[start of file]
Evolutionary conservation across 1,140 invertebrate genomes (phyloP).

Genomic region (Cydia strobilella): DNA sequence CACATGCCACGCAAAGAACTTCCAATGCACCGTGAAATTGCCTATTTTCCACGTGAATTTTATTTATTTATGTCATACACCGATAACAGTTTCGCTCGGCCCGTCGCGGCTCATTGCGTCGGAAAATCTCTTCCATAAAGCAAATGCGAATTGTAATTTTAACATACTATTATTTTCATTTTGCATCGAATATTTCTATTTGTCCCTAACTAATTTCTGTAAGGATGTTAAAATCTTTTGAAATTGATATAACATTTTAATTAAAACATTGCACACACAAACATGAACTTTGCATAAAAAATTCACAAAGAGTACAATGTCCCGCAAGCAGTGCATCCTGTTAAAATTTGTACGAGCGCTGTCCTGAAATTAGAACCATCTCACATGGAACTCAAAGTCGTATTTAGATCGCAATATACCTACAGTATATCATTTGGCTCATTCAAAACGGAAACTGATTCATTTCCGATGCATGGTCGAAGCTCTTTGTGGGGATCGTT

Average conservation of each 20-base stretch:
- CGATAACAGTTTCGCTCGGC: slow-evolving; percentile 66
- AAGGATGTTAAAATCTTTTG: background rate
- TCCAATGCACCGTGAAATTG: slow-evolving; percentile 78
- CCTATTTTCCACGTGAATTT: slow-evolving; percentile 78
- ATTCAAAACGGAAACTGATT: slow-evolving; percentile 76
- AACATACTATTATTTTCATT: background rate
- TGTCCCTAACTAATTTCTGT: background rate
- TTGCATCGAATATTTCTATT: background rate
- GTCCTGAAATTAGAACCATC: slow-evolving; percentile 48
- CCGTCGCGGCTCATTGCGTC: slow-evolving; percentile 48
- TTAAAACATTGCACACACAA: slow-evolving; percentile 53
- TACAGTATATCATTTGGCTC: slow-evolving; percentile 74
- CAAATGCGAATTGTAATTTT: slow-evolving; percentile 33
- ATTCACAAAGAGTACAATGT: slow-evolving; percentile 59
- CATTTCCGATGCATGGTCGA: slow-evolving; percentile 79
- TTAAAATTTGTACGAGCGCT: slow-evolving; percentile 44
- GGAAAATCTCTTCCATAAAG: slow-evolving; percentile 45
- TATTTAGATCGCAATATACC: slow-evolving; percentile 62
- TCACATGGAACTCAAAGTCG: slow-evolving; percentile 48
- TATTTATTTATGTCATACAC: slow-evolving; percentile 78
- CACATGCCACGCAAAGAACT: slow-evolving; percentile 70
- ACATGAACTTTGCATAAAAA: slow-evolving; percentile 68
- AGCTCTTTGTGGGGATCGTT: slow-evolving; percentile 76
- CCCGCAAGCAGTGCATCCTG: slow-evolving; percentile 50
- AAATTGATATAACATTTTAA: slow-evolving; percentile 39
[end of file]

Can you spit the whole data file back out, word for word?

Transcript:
Evolutionary conservation across 1,140 invertebrate genomes (phyloP).

Genomic region (Cydia strobilella): DNA sequence CACATGCCACGCAAAGAACTTCCAATGCACCGTGAAATTGCCTATTTTCCACGTGAATTTTATTTATTTATGTCATACACCGATAACAGTTTCGCTCGGCCCGTCGCGGCTCATTGCGTCGGAAAATCTCTTCCATAAAGCAAATGCGAATTGTAATTTTAACATACTATTATTTTCATTTTGCATCGAATATTTCTATTTGTCCCTAACTAATTTCTGTAAGGATGTTAAAATCTTTTGAAATTGATATAACATTTTAATTAAAACATTGCACACACAAACATGAACTTTGCATAAAAAATTCACAAAGAGTACAATGTCCCGCAAGCAGTGCATCCTGTTAAAATTTGTACGAGCGCTGTCCTGAAATTAGAACCATCTCACATGGAACTCAAAGTCGTATTTAGATCGCAATATACCTACAGTATATCATTTGGCTCATTCAAAACGGAAACTGATTCATTTCCGATGCATGGTCGAAGCTCTTTGTGGGGATCGTT

Average conservation of each 20-base stretch:
- CGATAACAGTTTCGCTCGGC: slow-evolving; percentile 66
- AAGGATGTTAAAATCTTTTG: background rate
- TCCAATGCACCGTGAAATTG: slow-evolving; percentile 78
- CCTATTTTCCACGTGAATTT: slow-evolving; percentile 78
- ATTCAAAACGGAAACTGATT: slow-evolving; percentile 76
- AACATACTATTATTTTCATT: background rate
- TGTCCCTAACTAATTTCTGT: background rate
- TTGCATCGAATATTTCTATT: background rate
- GTCCTGAAATTAGAACCATC: slow-evolving; percentile 48
- CCGTCGCGGCTCATTGCGTC: slow-evolving; percentile 48
- TTAAAACATTGCACACACAA: slow-evolving; percentile 53
- TACAGTATATCATTTGGCTC: slow-evolving; percentile 74
- CAAATGCGAATTGTAATTTT: slow-evolving; percentile 33
- ATTCACAAAGAGTACAATGT: slow-evolving; percentile 59
- CATTTCCGATGCATGGTCGA: slow-evolving; percentile 79
- TTAAAATTTGTACGAGCGCT: slow-evolving; percentile 44
- GGAAAATCTCTTCCATAAAG: slow-evolving; percentile 45
- TATTTAGATCGCAATATACC: slow-evolving; percentile 62
- TCACATGGAACTCAAAGTCG: slow-evolving; percentile 48
- TATTTATTTATGTCATACAC: slow-evolving; percentile 78
- CACATGCCACGCAAAGAACT: slow-evolving; percentile 70
- ACATGAACTTTGCATAAAAA: slow-evolving; percentile 68
- AGCTCTTTGTGGGGATCGTT: slow-evolving; percentile 76
- CCCGCAAGCAGTGCATCCTG: slow-evolving; percentile 50
- AAATTGATATAACATTTTAA: slow-evolving; percentile 39